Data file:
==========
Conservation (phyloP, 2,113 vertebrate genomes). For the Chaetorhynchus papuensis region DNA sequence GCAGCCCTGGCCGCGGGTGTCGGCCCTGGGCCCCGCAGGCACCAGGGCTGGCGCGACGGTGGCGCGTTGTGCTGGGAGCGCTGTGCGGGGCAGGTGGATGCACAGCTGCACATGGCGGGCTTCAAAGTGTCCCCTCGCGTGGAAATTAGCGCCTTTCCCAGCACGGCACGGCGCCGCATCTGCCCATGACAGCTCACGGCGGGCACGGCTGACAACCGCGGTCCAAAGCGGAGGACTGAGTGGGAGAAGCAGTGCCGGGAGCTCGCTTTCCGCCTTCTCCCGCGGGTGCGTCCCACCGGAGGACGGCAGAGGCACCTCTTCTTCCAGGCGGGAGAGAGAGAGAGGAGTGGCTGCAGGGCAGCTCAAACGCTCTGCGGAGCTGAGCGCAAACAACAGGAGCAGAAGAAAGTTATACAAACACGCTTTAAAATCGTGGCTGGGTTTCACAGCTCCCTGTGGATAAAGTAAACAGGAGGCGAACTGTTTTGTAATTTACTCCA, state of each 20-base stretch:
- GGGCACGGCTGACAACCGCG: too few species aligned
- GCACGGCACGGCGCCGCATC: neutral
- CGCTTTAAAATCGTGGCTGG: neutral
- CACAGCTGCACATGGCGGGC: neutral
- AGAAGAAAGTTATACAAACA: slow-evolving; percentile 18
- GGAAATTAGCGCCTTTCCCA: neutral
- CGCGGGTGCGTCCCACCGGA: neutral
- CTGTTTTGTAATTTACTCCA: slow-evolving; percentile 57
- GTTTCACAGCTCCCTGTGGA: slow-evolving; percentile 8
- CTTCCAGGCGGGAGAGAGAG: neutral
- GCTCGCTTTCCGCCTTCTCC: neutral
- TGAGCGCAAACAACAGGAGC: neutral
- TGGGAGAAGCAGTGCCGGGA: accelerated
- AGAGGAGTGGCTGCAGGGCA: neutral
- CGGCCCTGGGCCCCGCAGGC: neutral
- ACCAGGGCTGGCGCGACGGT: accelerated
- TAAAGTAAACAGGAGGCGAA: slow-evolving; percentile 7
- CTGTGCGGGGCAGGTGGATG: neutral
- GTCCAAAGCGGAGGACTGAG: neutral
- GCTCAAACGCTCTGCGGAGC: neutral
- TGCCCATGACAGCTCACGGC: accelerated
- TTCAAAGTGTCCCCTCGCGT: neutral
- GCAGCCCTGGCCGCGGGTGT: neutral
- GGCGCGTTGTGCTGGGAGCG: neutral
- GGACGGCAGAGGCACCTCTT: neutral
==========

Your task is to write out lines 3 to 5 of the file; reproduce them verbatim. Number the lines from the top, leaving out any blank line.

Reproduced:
- GCACGGCACGGCGCCGCATC: neutral
- CGCTTTAAAATCGTGGCTGG: neutral
- CACAGCTGCACATGGCGGGC: neutral